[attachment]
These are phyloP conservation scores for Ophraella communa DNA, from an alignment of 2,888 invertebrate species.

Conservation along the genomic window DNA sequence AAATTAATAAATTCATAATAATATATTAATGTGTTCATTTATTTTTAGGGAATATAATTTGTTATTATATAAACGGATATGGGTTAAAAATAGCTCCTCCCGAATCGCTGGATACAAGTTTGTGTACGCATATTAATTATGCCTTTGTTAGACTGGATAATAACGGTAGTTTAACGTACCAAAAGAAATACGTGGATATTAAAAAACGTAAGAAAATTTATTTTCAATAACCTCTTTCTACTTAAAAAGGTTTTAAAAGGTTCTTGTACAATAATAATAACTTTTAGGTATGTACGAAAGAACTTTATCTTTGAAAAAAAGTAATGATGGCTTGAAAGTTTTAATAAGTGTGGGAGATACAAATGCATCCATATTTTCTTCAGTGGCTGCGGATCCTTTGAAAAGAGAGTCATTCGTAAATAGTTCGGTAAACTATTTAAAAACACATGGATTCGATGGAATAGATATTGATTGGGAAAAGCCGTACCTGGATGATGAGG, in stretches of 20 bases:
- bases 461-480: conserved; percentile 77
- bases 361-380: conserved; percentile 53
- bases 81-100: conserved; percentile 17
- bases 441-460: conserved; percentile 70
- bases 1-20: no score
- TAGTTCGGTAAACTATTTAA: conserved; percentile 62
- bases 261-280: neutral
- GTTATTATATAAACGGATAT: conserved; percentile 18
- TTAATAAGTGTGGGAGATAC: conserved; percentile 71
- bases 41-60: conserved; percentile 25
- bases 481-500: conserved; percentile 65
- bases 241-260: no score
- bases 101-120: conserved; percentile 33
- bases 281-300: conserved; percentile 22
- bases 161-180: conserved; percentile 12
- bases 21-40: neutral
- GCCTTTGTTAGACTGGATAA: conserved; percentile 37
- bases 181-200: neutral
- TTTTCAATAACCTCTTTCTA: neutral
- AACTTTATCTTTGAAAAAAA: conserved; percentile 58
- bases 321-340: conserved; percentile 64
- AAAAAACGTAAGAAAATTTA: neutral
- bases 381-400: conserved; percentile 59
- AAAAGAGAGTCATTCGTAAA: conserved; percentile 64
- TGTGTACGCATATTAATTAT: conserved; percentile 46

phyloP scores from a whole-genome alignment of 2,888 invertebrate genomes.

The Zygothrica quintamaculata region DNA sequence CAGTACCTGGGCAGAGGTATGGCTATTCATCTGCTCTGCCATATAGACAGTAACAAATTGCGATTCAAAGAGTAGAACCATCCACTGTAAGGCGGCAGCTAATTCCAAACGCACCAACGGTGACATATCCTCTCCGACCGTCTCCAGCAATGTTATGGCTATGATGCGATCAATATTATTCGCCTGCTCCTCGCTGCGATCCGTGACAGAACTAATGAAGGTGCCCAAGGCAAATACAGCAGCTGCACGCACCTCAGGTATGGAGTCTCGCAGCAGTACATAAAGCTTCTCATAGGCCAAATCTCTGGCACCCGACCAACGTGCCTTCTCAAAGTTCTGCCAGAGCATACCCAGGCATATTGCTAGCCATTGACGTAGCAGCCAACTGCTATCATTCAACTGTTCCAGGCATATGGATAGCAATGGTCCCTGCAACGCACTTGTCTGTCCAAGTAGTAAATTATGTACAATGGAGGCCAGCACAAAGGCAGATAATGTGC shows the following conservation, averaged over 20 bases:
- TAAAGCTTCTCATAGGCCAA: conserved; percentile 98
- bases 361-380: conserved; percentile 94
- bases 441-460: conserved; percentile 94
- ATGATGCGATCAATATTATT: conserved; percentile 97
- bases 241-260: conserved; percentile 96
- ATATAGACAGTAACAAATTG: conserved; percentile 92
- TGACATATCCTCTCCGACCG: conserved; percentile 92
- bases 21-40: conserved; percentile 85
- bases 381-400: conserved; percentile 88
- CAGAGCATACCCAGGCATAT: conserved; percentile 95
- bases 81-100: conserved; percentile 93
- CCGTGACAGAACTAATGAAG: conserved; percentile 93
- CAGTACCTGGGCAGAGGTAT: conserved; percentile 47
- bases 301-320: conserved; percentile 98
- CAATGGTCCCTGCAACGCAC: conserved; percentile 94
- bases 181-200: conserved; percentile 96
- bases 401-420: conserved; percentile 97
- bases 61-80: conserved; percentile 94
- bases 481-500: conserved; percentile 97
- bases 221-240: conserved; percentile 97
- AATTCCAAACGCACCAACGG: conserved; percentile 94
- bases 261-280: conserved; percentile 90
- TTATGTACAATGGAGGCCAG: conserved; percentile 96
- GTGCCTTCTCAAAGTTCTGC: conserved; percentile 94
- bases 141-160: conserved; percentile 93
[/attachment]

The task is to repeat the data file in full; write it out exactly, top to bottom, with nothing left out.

These are phyloP conservation scores for Ophraella communa DNA, from an alignment of 2,888 invertebrate species.

Conservation along the genomic window DNA sequence AAATTAATAAATTCATAATAATATATTAATGTGTTCATTTATTTTTAGGGAATATAATTTGTTATTATATAAACGGATATGGGTTAAAAATAGCTCCTCCCGAATCGCTGGATACAAGTTTGTGTACGCATATTAATTATGCCTTTGTTAGACTGGATAATAACGGTAGTTTAACGTACCAAAAGAAATACGTGGATATTAAAAAACGTAAGAAAATTTATTTTCAATAACCTCTTTCTACTTAAAAAGGTTTTAAAAGGTTCTTGTACAATAATAATAACTTTTAGGTATGTACGAAAGAACTTTATCTTTGAAAAAAAGTAATGATGGCTTGAAAGTTTTAATAAGTGTGGGAGATACAAATGCATCCATATTTTCTTCAGTGGCTGCGGATCCTTTGAAAAGAGAGTCATTCGTAAATAGTTCGGTAAACTATTTAAAAACACATGGATTCGATGGAATAGATATTGATTGGGAAAAGCCGTACCTGGATGATGAGG, in stretches of 20 bases:
- bases 461-480: conserved; percentile 77
- bases 361-380: conserved; percentile 53
- bases 81-100: conserved; percentile 17
- bases 441-460: conserved; percentile 70
- bases 1-20: no score
- TAGTTCGGTAAACTATTTAA: conserved; percentile 62
- bases 261-280: neutral
- GTTATTATATAAACGGATAT: conserved; percentile 18
- TTAATAAGTGTGGGAGATAC: conserved; percentile 71
- bases 41-60: conserved; percentile 25
- bases 481-500: conserved; percentile 65
- bases 241-260: no score
- bases 101-120: conserved; percentile 33
- bases 281-300: conserved; percentile 22
- bases 161-180: conserved; percentile 12
- bases 21-40: neutral
- GCCTTTGTTAGACTGGATAA: conserved; percentile 37
- bases 181-200: neutral
- TTTTCAATAACCTCTTTCTA: neutral
- AACTTTATCTTTGAAAAAAA: conserved; percentile 58
- bases 321-340: conserved; percentile 64
- AAAAAACGTAAGAAAATTTA: neutral
- bases 381-400: conserved; percentile 59
- AAAAGAGAGTCATTCGTAAA: conserved; percentile 64
- TGTGTACGCATATTAATTAT: conserved; percentile 46

phyloP scores from a whole-genome alignment of 2,888 invertebrate genomes.

The Zygothrica quintamaculata region DNA sequence CAGTACCTGGGCAGAGGTATGGCTATTCATCTGCTCTGCCATATAGACAGTAACAAATTGCGATTCAAAGAGTAGAACCATCCACTGTAAGGCGGCAGCTAATTCCAAACGCACCAACGGTGACATATCCTCTCCGACCGTCTCCAGCAATGTTATGGCTATGATGCGATCAATATTATTCGCCTGCTCCTCGCTGCGATCCGTGACAGAACTAATGAAGGTGCCCAAGGCAAATACAGCAGCTGCACGCACCTCAGGTATGGAGTCTCGCAGCAGTACATAAAGCTTCTCATAGGCCAAATCTCTGGCACCCGACCAACGTGCCTTCTCAAAGTTCTGCCAGAGCATACCCAGGCATATTGCTAGCCATTGACGTAGCAGCCAACTGCTATCATTCAACTGTTCCAGGCATATGGATAGCAATGGTCCCTGCAACGCACTTGTCTGTCCAAGTAGTAAATTATGTACAATGGAGGCCAGCACAAAGGCAGATAATGTGC shows the following conservation, averaged over 20 bases:
- TAAAGCTTCTCATAGGCCAA: conserved; percentile 98
- bases 361-380: conserved; percentile 94
- bases 441-460: conserved; percentile 94
- ATGATGCGATCAATATTATT: conserved; percentile 97
- bases 241-260: conserved; percentile 96
- ATATAGACAGTAACAAATTG: conserved; percentile 92
- TGACATATCCTCTCCGACCG: conserved; percentile 92
- bases 21-40: conserved; percentile 85
- bases 381-400: conserved; percentile 88
- CAGAGCATACCCAGGCATAT: conserved; percentile 95
- bases 81-100: conserved; percentile 93
- CCGTGACAGAACTAATGAAG: conserved; percentile 93
- CAGTACCTGGGCAGAGGTAT: conserved; percentile 47
- bases 301-320: conserved; percentile 98
- CAATGGTCCCTGCAACGCAC: conserved; percentile 94
- bases 181-200: conserved; percentile 96
- bases 401-420: conserved; percentile 97
- bases 61-80: conserved; percentile 94
- bases 481-500: conserved; percentile 97
- bases 221-240: conserved; percentile 97
- AATTCCAAACGCACCAACGG: conserved; percentile 94
- bases 261-280: conserved; percentile 90
- TTATGTACAATGGAGGCCAG: conserved; percentile 96
- GTGCCTTCTCAAAGTTCTGC: conserved; percentile 94
- bases 141-160: conserved; percentile 93